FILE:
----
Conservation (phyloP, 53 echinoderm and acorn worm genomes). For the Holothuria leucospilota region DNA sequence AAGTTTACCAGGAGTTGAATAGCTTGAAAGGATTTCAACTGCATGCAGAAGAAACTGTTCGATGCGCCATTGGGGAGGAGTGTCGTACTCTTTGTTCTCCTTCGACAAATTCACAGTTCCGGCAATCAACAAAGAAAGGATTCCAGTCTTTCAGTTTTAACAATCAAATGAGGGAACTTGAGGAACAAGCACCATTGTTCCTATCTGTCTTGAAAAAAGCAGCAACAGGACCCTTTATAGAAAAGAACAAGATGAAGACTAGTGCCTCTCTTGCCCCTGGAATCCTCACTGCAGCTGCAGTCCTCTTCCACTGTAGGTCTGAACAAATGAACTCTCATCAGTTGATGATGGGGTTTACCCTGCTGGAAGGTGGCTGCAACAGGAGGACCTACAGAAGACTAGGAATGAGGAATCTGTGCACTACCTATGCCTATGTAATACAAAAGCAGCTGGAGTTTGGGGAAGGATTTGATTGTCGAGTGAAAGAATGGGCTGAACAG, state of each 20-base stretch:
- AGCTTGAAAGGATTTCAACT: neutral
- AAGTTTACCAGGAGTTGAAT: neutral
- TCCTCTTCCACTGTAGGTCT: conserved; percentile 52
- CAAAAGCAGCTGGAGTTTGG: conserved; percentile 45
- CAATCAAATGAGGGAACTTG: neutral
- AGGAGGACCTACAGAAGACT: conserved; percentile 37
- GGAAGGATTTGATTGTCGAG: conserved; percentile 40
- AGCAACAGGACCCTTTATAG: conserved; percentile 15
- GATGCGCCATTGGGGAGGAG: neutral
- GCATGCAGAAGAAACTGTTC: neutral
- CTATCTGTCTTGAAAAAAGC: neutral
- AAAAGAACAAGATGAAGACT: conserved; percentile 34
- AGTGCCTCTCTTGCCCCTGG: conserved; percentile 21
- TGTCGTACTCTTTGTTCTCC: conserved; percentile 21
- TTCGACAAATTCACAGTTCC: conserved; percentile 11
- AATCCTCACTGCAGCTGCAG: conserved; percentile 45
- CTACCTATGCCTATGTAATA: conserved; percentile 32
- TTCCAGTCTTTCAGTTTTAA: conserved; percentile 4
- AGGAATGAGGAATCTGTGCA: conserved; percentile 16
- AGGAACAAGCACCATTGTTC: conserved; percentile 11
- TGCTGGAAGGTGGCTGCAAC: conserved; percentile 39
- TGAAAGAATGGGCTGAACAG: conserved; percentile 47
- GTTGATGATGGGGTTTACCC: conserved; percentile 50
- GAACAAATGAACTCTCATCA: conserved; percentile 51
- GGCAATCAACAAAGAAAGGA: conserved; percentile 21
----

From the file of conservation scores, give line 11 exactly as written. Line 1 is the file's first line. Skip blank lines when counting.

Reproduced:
- GCATGCAGAAGAAACTGTTC: neutral